In a recent article, “Add Value in an outsourcing economy,” I made the following observation:
“…even though much of the actual development and support can be moved to lower-cost providers, the ability to break business requirements down into repeatable and replicated technology elements is not so easy to move outside of the building. You can begin encouraging your staff to be intimately involved in the movement toward patterns-based systems and software development.”
Several readers have asked me to be more specific in my views toward corporate adoption of patterns-based systems and the inclusion patterns as part of the standard software development lifecycle. Let's look at each of these issues in more detail.
Why patterns matter
As hardware platforms evolve, we’re able to solve more complex problems with more advanced software development tools and environments designed to take advantage of the increased speed and capacity provided by the platform. If you look at the types of problems we’ve been solving with computer technology during the past 40 years, the problems themselves can be categorized into common application types (financial and accounting systems, customer management systems, factory control and automation systems). But the systems themselves can be further decomposed into common software patterns that define not only how the individual functions work but also how they communicate with each other.
These “design patterns” allow programmers to create reusable, object-oriented objects that can be combined to create new systems more quickly and efficiently. Once architects and developers understand how to use design patterns as part of the system architecture and development process, they can use the same ideas and concepts to create applications on any hardware and software platform that supports object-oriented development. There’s a common misconception that these design patterns are somehow created. But design patterns are actually discovered by analyzing the common interactions between objects that have happened over years of systems analysis and software development.
A history of design patterns
Most software design experts attribute the current interest in software architecture using design patterns to the early work done by the Smalltalk community in the late '80s to define a common user interface framework. The Model-View-Controller framework divides the user interface into a Data Model, a View, and a Controller. The Controller manages interaction between the user’s View of the system and the computational elements of the program encapsulated in the Data Model.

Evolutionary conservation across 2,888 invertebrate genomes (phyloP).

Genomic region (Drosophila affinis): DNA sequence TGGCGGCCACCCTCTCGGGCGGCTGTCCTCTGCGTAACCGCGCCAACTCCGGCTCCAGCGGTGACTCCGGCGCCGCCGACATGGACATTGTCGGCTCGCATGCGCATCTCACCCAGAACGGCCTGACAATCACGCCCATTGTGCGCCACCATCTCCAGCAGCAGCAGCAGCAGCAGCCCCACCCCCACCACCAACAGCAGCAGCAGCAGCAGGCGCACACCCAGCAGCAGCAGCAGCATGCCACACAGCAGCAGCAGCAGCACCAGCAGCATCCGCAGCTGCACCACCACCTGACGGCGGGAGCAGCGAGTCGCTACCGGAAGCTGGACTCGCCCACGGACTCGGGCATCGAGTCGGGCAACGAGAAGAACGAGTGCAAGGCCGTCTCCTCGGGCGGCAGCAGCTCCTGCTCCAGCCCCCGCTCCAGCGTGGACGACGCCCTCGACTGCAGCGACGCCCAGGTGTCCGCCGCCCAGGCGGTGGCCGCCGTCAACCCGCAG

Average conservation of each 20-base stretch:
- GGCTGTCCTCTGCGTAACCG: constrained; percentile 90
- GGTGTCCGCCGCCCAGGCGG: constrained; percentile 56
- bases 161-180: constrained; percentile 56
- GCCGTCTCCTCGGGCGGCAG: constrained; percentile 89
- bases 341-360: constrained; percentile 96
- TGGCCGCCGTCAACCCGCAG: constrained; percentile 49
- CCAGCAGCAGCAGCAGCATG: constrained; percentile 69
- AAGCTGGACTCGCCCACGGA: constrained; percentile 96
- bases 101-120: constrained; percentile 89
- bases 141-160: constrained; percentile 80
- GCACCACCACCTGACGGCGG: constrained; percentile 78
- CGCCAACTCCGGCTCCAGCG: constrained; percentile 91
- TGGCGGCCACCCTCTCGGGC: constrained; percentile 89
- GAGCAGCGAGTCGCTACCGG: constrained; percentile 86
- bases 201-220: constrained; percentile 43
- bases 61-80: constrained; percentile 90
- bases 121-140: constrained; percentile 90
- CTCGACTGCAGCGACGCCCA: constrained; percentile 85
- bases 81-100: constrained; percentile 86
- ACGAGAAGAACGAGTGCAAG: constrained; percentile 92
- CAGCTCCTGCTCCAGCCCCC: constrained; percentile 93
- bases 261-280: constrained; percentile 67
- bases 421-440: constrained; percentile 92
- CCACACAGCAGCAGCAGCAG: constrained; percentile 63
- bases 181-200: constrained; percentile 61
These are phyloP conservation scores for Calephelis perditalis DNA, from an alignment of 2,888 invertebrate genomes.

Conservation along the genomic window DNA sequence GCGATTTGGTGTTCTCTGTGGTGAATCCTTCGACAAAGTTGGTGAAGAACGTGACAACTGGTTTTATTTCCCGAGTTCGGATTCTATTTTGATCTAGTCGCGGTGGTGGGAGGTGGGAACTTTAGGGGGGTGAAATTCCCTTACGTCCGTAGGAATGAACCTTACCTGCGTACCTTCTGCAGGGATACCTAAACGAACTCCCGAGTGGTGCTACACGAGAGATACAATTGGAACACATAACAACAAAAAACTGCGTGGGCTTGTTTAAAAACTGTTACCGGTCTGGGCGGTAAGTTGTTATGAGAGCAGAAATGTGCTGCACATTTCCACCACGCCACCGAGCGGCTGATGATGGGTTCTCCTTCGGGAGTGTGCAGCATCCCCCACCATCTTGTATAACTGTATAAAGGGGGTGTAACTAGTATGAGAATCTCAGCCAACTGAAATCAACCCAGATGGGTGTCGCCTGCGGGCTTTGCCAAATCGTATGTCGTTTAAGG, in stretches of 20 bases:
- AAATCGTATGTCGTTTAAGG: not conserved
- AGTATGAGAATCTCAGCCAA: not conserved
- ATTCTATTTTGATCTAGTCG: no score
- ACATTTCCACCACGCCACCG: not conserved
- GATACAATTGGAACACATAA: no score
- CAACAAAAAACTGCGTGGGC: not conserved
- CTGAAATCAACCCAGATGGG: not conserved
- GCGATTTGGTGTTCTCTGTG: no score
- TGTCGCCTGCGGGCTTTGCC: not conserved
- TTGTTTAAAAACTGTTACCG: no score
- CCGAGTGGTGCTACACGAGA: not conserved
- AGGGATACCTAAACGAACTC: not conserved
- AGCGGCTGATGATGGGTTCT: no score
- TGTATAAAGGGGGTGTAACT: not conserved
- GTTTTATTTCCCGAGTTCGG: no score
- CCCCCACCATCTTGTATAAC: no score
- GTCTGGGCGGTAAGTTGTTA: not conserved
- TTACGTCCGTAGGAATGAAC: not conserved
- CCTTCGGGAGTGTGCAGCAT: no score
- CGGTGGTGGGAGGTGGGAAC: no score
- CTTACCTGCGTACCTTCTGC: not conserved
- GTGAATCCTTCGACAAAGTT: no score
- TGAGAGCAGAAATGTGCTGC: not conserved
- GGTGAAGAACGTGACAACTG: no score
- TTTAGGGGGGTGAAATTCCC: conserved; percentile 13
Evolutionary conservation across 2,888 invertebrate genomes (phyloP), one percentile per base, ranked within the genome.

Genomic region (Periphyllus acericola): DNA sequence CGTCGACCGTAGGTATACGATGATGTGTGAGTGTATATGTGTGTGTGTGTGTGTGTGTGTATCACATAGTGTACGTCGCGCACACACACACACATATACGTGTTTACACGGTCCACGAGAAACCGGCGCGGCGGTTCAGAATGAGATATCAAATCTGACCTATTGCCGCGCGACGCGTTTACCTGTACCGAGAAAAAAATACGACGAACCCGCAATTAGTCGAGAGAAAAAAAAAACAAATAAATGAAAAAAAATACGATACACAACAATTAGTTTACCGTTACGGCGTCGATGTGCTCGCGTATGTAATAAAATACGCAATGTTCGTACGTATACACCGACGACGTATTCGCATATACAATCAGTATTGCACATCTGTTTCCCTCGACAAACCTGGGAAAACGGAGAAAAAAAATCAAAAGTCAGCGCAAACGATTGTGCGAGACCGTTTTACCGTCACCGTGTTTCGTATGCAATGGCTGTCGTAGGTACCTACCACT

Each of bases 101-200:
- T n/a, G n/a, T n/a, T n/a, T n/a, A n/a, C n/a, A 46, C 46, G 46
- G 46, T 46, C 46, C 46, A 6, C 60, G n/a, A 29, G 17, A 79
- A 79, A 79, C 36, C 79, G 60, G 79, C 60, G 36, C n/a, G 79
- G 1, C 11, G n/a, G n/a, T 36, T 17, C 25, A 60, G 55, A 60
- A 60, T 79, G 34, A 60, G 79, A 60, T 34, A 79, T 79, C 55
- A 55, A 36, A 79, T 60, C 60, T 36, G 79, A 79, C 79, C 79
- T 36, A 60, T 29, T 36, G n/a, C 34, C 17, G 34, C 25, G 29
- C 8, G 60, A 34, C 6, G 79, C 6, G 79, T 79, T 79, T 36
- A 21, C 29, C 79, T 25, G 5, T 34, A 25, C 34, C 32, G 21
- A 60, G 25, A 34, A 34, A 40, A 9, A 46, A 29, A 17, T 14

Using this pattern, developers can create systems that separate each of these functions into independent objects and tightly define the communication that occurs between them. When done properly, the same Data Model can create multiple Controller and Views (and vice versa), allowing rapid development and enhancements of systems based on this simple concept.
The bible for design patterns, “Design Patterns: Elements of Reusable Object Oriented Software,” was released in 1994 as the result of a series of technical meetings that took place in the early '90s in an effort to promote the formal recognition of design patterns in the software development process. This book, referred to as the Gang of Four book (in deference to its four authors), describes 23 common patterns and how developers can use them to solve common software engineering problems. In J2EE shops, this book has become the de facto reference manual for system architects.
The patterns movement
Java developers creating enterprise software on the J2EE platform have harnessed the power of designing applications by first recognizing the common patterns that they implement and then constructing application objects using well-defined and standard practices; these practices are based on work done in the Java language using the Gang of Four patterns.
As the J2EE platform continues to gain a foothold in corporate America, much of its success can be attributed to developers’ ability to rapidly create new systems because of their understanding of these patterns. Until recently, most of the patterns-based work has been done on the J2EE platform.
But as Microsoft has recognized not only the power of patterns-based development but also the corporate acceptance of the pattern paradigm, its emphasis on arming its own consultants and those of key partners has steadily increased. In fact, Microsoft’s Patterns and Practices team has begun building an arsenal of information to assist all Microsoft customers in implementing systems based on common software patterns using the Microsoft enterprise platform.
Joining the movement
If they’re not already doing so, CIOs should be working with their architects and development teams to educate them on the value of developing reusable, object-oriented software using patterns. The beauty of placing the emphasis on system design using patterns rather than focusing on the deployment platform is that systems can be architected properly without regard for the platform on which it will ultimately be deployed.
Once the platform has been determined, developers can optimize the patterns-based architecture for the specific idiosyncrasies of the platform. But the architecture will be reusable for other platforms and can serve as the blueprint for how systems can interoperate regardless of the underlying platform. The end result is highly composable, interoperable software whose concepts can carry forward to new hardware platforms as they continue to evolve.